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Japanese Auto Workers Want A Raise

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This is The Morning Shift, our one-stop daily roundup of all the auto news that's actually important — all in one place every weekday morning. Or, you could spend all day waiting for other sites to parse it out to you one story at a time. Isn't your time more important?

The top picture has nothing to do with the Japanese, but Dale Earnhardt died 14 years ago today.


1st Gear: Show Them The Money


In light of huge profits from the Japanese automakers, the unions that represent workers at Japanese auto plants want them all to get 6,000 yen ($50) a month raise. The unions represent about 766,000 people.

But for companies that are bringing in a projected profit of $33.6 billion, that seems rather modest. It's just $600 a year per person. But spread across that huge workforce, the total cost will be nearly $500 million. Still, that isn't that bad when you spread it across all of the Japanese automakers.

The hope is that the raise will help continue the economic recovery that the country has been see sawing with as the yen has weakened and taxes have risen. Will $50 a month help? Maybe.

2nd Gear: Infiniti Ousts US Leader


Michael Bartsch has left his position as Vice President of Infiniti Americas. Infiniti says that he did it to "pursue other interests," which are probably working for a company that didn't just fire him.

He will be replaced by Randy Parker, Nissan's West Region Vice President.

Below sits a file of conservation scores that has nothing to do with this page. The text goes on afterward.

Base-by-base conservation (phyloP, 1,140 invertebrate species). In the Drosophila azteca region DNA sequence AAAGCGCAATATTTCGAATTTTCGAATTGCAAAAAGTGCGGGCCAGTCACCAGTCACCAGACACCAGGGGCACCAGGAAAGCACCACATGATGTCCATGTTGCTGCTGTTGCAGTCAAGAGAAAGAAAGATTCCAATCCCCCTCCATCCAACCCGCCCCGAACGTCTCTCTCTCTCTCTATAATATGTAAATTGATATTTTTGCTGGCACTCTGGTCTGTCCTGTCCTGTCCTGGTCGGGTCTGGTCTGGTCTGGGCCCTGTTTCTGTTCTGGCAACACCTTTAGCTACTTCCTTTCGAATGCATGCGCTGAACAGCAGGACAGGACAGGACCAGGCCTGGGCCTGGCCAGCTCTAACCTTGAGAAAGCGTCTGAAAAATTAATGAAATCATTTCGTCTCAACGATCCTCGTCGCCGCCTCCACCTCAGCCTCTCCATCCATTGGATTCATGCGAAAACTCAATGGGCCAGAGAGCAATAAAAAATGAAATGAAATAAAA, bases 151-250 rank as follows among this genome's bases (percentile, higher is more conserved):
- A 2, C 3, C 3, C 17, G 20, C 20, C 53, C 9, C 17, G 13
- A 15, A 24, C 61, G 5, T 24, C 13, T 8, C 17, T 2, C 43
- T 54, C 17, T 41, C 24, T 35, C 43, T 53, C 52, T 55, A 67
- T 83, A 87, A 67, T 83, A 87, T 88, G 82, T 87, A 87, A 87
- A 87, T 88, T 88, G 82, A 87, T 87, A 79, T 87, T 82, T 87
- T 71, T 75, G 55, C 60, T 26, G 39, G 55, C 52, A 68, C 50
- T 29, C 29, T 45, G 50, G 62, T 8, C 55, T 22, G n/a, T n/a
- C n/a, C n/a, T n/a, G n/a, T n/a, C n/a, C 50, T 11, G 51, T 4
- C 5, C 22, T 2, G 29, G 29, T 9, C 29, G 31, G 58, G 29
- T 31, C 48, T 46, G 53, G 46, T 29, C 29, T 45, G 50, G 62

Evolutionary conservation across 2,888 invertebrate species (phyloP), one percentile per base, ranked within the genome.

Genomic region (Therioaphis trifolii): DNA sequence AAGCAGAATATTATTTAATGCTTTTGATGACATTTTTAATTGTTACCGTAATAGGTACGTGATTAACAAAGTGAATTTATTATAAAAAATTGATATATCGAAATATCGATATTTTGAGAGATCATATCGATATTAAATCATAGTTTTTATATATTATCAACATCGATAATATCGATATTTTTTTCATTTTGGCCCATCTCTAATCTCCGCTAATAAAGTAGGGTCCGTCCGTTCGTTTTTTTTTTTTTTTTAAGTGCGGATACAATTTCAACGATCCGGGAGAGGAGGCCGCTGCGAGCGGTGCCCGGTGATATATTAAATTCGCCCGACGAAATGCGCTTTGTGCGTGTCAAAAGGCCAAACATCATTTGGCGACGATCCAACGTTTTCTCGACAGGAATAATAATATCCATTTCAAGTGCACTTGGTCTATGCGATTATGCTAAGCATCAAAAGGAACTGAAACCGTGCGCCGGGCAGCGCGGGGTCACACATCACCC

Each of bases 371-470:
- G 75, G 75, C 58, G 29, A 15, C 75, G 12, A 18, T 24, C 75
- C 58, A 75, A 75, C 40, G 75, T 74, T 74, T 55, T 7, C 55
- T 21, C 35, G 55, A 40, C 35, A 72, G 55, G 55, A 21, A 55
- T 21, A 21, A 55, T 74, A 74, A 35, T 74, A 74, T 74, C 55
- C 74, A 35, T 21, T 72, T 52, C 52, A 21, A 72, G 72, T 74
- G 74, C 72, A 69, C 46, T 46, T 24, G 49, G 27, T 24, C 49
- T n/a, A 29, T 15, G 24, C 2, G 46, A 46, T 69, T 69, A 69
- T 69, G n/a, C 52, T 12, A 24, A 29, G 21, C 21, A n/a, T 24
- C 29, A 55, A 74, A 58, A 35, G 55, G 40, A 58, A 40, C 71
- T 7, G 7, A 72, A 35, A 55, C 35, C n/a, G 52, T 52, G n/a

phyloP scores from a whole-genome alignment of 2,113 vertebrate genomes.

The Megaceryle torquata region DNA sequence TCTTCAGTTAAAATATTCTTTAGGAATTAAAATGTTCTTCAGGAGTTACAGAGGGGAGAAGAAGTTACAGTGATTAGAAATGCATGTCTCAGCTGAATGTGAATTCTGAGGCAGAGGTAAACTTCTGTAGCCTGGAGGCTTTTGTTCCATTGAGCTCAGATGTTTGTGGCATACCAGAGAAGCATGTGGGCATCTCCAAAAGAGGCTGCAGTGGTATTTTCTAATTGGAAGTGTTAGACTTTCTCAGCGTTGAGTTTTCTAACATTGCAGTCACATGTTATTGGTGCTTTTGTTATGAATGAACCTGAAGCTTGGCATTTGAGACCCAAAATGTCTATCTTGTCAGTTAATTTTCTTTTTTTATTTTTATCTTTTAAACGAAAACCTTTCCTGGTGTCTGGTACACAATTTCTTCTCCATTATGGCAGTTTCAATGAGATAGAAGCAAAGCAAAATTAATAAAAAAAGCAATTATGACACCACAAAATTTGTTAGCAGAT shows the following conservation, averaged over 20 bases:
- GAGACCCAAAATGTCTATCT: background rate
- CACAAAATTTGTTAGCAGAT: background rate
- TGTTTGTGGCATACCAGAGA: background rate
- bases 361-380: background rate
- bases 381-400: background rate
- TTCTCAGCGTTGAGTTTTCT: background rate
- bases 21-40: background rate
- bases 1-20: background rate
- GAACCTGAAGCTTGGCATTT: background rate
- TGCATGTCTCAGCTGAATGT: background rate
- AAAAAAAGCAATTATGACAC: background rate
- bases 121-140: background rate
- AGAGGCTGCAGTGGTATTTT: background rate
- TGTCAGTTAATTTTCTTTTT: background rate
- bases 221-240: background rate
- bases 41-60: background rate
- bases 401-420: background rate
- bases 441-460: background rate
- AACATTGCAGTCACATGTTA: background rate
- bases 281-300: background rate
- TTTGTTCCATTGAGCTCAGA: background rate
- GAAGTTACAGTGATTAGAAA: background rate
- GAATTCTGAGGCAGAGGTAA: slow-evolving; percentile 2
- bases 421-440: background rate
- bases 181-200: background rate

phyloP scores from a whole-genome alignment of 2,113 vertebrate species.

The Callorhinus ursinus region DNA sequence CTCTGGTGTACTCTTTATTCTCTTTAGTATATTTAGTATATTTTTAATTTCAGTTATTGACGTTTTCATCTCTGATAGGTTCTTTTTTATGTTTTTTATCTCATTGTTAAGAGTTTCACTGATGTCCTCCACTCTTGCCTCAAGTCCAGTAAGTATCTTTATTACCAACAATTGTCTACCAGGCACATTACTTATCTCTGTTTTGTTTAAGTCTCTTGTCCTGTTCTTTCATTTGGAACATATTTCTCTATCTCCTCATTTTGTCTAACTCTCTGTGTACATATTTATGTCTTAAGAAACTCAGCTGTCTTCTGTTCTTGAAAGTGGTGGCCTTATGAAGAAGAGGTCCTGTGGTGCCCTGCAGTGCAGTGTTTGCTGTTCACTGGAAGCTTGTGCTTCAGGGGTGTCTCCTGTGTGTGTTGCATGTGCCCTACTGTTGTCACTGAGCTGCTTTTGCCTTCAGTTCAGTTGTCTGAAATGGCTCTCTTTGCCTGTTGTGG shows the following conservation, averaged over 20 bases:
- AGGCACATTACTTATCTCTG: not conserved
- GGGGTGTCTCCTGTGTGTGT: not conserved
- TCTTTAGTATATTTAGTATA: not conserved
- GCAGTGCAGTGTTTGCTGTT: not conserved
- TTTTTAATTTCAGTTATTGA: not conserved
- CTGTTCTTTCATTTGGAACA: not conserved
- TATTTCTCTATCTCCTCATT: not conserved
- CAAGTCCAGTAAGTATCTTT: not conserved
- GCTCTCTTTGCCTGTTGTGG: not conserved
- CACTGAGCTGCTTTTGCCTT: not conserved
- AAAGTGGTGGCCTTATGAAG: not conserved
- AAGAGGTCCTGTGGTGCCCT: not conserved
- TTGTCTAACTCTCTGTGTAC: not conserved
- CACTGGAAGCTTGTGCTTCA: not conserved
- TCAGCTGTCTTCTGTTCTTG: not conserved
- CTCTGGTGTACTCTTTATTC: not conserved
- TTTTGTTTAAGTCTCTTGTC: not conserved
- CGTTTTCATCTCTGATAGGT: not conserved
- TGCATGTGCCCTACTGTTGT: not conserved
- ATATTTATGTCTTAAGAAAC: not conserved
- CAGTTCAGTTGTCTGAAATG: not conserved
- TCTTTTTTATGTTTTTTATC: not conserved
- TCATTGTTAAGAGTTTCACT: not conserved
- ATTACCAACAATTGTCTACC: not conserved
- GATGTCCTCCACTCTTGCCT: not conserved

Bartsch leaves the job after just 18 months in charge and follows Johan de Nysschen, who was the global head of Infiniti for less than two years.


No wonder those concept cars never get built.

3rd Gear: Things Are Looking Up At Peugeot


Peugeot hasn't been doing that great in recent years. Huge losses and crappy cars have added up to a not so stellar reputation.

But Carlos Tavares, the new CEO, has been changing that. Instead of posting a huge loss on cars in 2014, they posted a modest profit. Overall, the company went from a loss of billions of euros to a loss of hundreds of millions.


That sounds terrible, but when you make a gain of 1.5 billion euros in one year, that's something to be celebrated. Tavares also had a goal of having two billion in cash flow by 2018, and he accomplished it in 2014.

Maybe he'll overtake Carlos Ghosn as the superhero auto exec.

4th Gear: Euro Sales Rise


The car market in Europe has been a sluggish slug for the last few years, but things are starting to pick back up. January saw continued growth to the tune of a 6.2 percent increase in sales to 1.03 million cars.

Sales were up across the board, but especially in smaller countries. You go Cyprus!


5th Gear: The Loonie Problem


Who would have thought that a currency called the Loonie would have the problem of being too strong, but that's exactly the issue that Canada is running in to.

Apparently, the strength of the Canadian dollar has been harming auto manufacturing in Canada for the last decade, and continued strength isn't going to get new investments. Other than Chrysler's decision to build its next minivan in Windsor, Ontario, investments in Canadian manufacturing have lagged behind the rest of the Americas.



On this day in 2001, Dale Earnhardt Sr., considered one of the greatest drivers in National Association for Stock Car Auto Racing (NASCAR) history, dies at the age of 49 in a last-lap crash at the 43rd Daytona 500 in Daytona Beach, Florida. Earnhardt was driving his famous black No. 3 Chevrolet and vying for third place when he collided with another car, then crashed into a wall. After being cut from his car, Earnhardt, whose tough, aggressive driving style earned him the nickname "The Intimidator," was taken to a hospital, where he was pronounced dead of head injuries.




Should the Japanese automakers give out even bigger raises?